- The Washington Times - Tuesday, January 15, 2002

Time for a quick pop quiz. Can you identify the speaker? "Today, and for generations to come, America will benefit from this law, which expresses our national commitment to quality education for all children."

President Bush, who just signed a highly touted education reform bill with great bipartisan fanfare? Good guess, but it was President Ford when he had just signed a highly touted education reform bill with great bipartisan fanfare. That was in 1974.

Try another: "This year with the help of education and parent associations, we have together taken an historic step in the evolution of the federal role in education." No, that wasn't President Bush, either. It was President Carter in 1978.

One last quote: "It is not an overstatement to say this is the most important reauthorization in this legislation's history. It reshapes the manner in which the federal government supports public schools across the nation."

You've no doubt caught on by now it's not President Bush. That was Sen. Edward Kennedy, Massachusetts Democrat, in 1994. Yes, the same Sen. Kennedy who was in attendance as President Bush hailed the new education reform bill as "the most important piece of legislation most of us will ever work on."

Sounds awfully familiar. With every new education bill come lofty statements, more programs and higher spending but no corresponding rise in achievement. More than half of all poor children still score below "basic" on the National Assessment of Education Progress reading and math tests.

Make no mistake: The new law makes some progress. For one thing, it contains the president's Reading First proposal, which will help states set up better reading programs for children in kindergarten through third grade. A companion program, Early Reading First, will boost reading ability for poor children.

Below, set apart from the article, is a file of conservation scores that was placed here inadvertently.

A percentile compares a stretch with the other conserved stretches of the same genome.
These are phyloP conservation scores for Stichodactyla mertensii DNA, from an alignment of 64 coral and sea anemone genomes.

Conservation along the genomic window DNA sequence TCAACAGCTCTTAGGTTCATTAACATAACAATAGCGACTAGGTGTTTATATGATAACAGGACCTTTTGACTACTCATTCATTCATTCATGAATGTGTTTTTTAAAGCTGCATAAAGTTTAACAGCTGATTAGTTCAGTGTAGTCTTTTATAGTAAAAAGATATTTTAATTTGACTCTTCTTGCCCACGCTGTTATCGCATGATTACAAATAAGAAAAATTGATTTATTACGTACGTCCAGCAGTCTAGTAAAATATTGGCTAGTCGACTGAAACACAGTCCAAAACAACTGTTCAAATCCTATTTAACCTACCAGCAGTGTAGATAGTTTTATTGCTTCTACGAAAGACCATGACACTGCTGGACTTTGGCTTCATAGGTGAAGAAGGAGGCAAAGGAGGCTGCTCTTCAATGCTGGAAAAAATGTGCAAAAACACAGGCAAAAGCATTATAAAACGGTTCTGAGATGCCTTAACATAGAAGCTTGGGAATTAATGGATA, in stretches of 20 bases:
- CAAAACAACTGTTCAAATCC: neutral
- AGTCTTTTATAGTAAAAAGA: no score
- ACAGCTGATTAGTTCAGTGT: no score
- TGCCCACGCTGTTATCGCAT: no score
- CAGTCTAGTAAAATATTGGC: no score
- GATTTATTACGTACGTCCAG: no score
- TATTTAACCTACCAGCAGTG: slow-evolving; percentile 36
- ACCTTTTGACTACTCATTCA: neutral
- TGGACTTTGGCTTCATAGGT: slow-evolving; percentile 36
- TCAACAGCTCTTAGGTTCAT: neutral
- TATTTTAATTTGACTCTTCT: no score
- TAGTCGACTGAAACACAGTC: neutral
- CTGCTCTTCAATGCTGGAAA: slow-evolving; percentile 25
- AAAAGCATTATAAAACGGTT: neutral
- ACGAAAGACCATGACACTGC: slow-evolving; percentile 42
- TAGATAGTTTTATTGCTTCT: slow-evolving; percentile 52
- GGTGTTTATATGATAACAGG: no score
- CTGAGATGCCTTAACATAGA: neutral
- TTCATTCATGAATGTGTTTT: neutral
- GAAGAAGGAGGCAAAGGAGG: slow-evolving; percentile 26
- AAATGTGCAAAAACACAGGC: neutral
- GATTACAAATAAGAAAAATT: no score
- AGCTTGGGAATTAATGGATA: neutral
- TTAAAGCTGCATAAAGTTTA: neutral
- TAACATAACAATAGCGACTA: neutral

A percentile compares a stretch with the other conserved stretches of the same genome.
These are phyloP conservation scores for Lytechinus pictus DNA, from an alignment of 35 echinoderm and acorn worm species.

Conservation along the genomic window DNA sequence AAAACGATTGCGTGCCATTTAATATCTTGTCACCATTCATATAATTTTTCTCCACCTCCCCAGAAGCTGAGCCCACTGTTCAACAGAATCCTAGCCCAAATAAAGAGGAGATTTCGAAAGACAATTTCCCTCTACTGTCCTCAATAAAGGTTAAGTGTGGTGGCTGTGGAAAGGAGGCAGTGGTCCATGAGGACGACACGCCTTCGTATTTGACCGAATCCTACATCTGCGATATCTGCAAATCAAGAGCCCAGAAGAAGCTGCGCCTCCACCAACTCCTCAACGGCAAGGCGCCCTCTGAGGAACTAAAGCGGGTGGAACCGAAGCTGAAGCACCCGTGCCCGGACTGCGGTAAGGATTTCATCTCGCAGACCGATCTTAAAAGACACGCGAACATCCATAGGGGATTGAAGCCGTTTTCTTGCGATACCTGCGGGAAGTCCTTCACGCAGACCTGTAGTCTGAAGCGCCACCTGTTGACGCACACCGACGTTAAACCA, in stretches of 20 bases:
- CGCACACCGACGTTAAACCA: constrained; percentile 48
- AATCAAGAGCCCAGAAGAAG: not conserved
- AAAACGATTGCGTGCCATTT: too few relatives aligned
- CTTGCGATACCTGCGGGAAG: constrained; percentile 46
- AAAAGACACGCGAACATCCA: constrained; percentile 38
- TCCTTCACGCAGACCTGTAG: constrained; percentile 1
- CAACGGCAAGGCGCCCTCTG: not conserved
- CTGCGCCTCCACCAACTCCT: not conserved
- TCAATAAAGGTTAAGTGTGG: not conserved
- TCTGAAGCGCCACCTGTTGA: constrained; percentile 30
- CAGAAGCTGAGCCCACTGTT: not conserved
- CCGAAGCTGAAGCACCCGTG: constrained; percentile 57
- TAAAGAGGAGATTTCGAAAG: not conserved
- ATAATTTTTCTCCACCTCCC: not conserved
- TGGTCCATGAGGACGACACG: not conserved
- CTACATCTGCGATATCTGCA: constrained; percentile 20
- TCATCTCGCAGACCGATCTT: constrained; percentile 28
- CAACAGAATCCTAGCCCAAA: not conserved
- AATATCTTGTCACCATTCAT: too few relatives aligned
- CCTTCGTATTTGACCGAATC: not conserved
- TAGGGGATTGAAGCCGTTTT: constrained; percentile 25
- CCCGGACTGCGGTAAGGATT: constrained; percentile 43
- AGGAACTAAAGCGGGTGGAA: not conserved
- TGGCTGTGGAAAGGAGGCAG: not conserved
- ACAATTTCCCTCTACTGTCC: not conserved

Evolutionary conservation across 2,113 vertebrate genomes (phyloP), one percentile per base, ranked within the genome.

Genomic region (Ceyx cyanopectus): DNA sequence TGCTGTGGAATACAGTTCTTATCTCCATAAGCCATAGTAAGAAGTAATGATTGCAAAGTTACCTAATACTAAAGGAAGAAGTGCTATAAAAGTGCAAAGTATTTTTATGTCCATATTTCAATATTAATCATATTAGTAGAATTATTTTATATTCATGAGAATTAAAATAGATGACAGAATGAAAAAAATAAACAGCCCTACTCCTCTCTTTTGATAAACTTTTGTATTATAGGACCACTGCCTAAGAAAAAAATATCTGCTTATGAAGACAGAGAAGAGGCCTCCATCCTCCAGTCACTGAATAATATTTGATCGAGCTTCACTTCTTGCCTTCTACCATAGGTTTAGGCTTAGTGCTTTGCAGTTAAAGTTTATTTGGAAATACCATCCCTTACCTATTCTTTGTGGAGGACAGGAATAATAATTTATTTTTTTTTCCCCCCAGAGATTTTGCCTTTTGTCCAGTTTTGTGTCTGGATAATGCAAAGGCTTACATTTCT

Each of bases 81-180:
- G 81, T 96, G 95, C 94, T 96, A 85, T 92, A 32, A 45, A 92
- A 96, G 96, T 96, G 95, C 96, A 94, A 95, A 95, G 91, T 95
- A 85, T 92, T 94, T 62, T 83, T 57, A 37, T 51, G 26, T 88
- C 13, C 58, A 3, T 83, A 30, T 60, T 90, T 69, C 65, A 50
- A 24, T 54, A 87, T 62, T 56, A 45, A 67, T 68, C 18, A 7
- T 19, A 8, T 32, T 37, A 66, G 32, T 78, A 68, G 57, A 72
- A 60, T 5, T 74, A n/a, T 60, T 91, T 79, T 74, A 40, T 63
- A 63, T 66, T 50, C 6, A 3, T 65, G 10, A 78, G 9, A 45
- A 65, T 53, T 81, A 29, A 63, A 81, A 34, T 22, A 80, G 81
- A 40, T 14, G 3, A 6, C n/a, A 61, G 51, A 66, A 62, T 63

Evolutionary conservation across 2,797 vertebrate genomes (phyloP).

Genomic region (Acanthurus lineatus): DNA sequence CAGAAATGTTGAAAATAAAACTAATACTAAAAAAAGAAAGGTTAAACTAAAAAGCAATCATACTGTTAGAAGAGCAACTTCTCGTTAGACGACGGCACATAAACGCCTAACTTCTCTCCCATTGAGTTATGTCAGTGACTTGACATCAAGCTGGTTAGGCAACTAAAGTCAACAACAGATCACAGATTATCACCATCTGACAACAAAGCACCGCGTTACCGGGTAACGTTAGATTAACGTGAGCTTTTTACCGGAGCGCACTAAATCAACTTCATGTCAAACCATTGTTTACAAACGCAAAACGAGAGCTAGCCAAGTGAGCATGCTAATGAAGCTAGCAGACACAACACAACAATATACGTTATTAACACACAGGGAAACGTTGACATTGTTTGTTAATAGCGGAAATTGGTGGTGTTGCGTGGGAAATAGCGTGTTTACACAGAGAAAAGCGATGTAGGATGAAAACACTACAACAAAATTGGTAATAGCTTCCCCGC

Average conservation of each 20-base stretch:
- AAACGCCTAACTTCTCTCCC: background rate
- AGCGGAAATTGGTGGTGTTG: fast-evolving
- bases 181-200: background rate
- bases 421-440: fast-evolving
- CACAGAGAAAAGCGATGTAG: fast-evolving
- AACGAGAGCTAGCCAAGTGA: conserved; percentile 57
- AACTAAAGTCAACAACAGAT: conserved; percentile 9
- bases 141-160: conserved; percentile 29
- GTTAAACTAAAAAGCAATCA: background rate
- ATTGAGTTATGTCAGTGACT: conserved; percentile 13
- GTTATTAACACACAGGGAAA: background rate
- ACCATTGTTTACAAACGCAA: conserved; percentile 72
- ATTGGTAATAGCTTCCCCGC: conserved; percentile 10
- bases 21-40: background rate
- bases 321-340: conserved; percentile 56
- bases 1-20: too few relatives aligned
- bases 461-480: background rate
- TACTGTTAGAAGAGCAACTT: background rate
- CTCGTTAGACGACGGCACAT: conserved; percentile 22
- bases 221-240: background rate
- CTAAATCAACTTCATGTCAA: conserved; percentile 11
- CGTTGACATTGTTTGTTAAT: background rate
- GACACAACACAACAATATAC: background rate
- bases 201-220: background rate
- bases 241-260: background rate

Clearly, teaching children to read correctly from an early age will help them excel in other subjects.

Another improvement is teacher quality. The new law consolidates several teacher programs, freeing up funds for local school districts to recruit and train the best instructors. It allows states to invest in a variety of effective teacher-quality initiatives, such as tenure reform, merit pay and teacher testing.

Its bilingual-education components are good, too. States must set goals for making students proficient in English and hold their schools accountable.

The law eliminates restrictions that prevent teachers from using proven methods of instruction such as English immersion.

But look at the debit side of the ledger. The new law perpetuates most of the old federal education programs, many of which are ineffective and wasteful, and even throws in a few more. Far from focusing on a few national priorities, such as helping poor children catch up, it contains more than 65 programs, ranging from educational TV to gender-related ones such as the "Women's Educational Equity Act." (My favorite: the "Educational, Cultural, Apprenticeship, and Exchange Programs for Alaska Natives, Native Hawaiians, and Their Historical Whaling and Trading Partners in Massachusetts." If that's not a national priority, what is?)

The law also gives children only limited opportunities to escape failing schools. The president's original proposal would have let parents take part of their federal education money and use it to either arrange for tutoring or transfer their children to a public or private school of choice. The law goes halfway; it allows children trapped in failing schools to transfer to another public school in the same district. If the best school in your area is a private one just down the street, you're out of luck.

Yes, the law institutes better testing and provides more accountability, which will let parents know how well their children and their schools are doing. But this information means little if parents can't use it to ensure that their children are attending the best school they can.

Some say half a loaf is better than none. That may be the case here, but only if Congress and the president use this law as a stepping stone to greater reforms to create the kind of school choice children need if we're to guarantee them a world-class education.

Then perhaps the next time we herald a change in the law as major progress, we'll be doing more than just supplying a nice quotation for the history books.

Krista Kafer is an education policy analyst at The Heritage Foundation.

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